All of these devices are marketing tools.
     
  8. maflynn thread starter Moderator

    maflynn

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    #8
    there's definitely that, the HomePod is a means to increase the music subscription. Much like the iPod was a means for people to buy music from Apple back in the day.
     
  9. kawalerzysta macrumors regular

    kawalerzysta

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    #9
    Yes, but if person has Android device and subscribes to Apple Music and cannot play that subscription on the Home Pod, that will may cause that person to cancel subscription.
     
  10. chabig macrumors 603

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    #10
    I don’t follow. If a person subscribes to Apple Music, they CAN play the subscription on the HomePod. Having an Android device is irrelevant.
     
  11. kawalerzysta macrumors regular

    kawalerzysta

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    #11
    You can have Apple Music subscription on Android. You don't need to own any iOS devices to have it. So if you don't own any iOS devices but have Apple Music subscription on Android phone, you cannot play it on Home Pod because you cannot pair them.
    https://support.apple.com/en-us/HT205365
     
  12. Newtons Apple macrumors Core

    Newtons Apple

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  13. Buerkletucson macrumors 6502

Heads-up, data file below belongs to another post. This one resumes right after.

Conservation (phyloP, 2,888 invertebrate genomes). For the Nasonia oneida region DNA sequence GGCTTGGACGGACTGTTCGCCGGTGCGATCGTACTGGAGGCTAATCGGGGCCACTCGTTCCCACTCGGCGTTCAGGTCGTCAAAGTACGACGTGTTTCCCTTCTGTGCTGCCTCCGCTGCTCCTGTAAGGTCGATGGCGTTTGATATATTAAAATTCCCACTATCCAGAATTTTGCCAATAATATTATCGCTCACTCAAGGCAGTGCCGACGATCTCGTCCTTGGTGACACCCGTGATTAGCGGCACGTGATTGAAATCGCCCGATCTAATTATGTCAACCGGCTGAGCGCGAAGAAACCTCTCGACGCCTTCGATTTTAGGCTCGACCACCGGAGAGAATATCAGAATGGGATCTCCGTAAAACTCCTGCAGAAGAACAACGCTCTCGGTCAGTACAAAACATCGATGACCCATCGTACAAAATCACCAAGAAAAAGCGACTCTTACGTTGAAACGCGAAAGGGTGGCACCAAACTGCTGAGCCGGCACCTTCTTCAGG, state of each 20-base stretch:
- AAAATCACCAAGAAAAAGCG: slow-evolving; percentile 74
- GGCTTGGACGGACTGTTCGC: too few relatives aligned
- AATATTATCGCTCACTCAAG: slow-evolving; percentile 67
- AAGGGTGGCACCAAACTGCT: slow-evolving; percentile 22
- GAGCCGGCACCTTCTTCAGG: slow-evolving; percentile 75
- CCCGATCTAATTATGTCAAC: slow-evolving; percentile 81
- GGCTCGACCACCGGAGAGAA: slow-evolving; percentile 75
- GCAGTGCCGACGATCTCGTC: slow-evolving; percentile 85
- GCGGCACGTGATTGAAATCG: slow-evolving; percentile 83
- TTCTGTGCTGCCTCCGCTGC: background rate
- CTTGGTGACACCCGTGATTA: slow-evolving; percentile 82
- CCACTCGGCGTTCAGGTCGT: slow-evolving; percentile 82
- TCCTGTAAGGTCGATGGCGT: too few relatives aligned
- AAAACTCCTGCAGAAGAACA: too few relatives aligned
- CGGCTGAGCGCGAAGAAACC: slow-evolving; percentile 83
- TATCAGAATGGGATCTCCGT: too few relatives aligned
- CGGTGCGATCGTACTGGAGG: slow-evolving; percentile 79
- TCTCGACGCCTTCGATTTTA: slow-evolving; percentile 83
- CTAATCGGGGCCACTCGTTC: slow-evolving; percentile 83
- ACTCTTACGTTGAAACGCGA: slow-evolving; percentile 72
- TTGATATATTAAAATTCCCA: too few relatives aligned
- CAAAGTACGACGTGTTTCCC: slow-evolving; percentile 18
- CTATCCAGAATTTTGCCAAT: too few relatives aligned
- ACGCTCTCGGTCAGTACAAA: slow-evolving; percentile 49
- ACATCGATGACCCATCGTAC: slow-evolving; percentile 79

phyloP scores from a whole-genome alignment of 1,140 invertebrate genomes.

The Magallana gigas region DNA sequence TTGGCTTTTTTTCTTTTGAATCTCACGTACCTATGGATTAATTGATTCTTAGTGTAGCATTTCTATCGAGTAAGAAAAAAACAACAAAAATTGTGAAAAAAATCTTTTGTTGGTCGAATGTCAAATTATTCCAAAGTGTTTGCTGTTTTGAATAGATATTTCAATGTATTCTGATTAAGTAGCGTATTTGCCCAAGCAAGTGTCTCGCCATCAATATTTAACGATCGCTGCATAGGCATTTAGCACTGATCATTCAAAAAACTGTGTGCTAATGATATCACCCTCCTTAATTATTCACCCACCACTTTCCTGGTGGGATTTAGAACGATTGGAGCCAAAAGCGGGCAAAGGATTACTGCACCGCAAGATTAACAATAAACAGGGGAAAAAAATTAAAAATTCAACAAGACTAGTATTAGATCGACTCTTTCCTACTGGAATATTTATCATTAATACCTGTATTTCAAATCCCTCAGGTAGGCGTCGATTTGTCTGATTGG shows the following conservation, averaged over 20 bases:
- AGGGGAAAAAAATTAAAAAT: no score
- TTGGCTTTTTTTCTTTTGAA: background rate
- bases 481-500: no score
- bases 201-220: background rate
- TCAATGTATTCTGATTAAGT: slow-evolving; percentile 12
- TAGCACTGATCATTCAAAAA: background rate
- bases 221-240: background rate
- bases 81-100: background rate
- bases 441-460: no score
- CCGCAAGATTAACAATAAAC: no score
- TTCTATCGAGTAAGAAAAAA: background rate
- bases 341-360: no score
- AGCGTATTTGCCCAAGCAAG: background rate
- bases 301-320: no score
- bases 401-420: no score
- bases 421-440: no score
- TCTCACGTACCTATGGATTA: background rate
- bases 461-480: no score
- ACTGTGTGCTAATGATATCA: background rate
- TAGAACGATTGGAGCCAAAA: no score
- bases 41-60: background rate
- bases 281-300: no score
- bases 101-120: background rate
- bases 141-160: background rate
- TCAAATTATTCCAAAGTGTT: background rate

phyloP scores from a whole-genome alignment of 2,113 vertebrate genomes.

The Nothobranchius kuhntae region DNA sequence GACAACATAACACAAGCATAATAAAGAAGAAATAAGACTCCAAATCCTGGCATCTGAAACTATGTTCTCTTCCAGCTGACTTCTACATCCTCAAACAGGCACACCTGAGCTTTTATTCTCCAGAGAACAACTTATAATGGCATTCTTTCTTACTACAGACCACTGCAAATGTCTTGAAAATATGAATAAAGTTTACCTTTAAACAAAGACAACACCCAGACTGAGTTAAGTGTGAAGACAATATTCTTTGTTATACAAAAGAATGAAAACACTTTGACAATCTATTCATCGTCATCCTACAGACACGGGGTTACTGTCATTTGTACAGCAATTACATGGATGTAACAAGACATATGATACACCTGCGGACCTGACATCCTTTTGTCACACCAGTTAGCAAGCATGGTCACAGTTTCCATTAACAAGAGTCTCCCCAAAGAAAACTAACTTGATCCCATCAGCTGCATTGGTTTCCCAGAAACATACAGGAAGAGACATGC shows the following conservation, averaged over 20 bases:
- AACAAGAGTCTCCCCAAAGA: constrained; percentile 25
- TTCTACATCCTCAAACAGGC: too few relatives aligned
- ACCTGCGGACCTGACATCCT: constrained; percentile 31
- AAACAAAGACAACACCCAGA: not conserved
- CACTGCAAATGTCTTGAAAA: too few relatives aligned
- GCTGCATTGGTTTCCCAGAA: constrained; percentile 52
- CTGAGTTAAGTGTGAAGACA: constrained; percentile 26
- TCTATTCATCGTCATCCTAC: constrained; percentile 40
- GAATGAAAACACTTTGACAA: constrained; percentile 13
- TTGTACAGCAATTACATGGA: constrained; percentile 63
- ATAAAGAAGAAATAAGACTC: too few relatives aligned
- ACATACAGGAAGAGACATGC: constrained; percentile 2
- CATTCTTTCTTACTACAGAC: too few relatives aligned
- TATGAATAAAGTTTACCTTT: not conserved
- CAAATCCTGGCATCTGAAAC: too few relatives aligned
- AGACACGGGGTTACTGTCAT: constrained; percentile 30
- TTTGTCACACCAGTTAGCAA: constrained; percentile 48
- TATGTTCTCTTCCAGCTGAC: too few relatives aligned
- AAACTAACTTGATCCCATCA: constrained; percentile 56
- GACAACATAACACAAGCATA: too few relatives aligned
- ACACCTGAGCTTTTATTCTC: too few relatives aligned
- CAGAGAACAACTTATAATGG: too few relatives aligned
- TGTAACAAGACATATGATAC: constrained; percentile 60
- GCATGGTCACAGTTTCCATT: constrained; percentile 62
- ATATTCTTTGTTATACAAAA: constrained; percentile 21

Buerkletucson

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    #13
    :rolleyes:

    They aren't holding a gun to your head.....
    You're money......your decision.
     
  14. Newtons Apple macrumors Core

    Newtons Apple

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    #14
    Why thanks, I had no idea.

    It was sarcasm which I guess leaped past you! :rolleyes:
     
  15. CPTmom2wp macrumors 6502

    CPTmom2wp

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    #15
    No disrespect, but maybe a little sarcasm.............I long ago lost count of all the people on other platforms who keep insisting that Google Home and Amazon Echo are superior to HomePod....cheaper than HomePod.....more versatile than HomePod. Why would they even want one? Ok, I'm done.

    Seriously, I do not want Amazon or Google having access to my HP data to use and/or sell. Personally, I think that the Android/Google/Alexa fans have the product that they say they want in the Google Home and Echo/Dot. Why not leave the HomePod for we much maligned Apple ecosystem fans? HP can stand alone in form, function, and quality within the Apple universe and will continue to improve without needing to compete with anyone.

    One might want to consider the reason why Amazon and Google can sell their devices so much more cheaply. After all, if they can sell your data over and over to various corporations to market to you or use it to profit from advertising themselves, they could give them away and still be way ahead....the gift that keeps on giving. I prefer paying more for the HomePod with the knowledge that I am not being recorded or that my thermostat; smart speaker; lighting pattern; security camera; home lock information is relatively secure within that Apple ecosystem.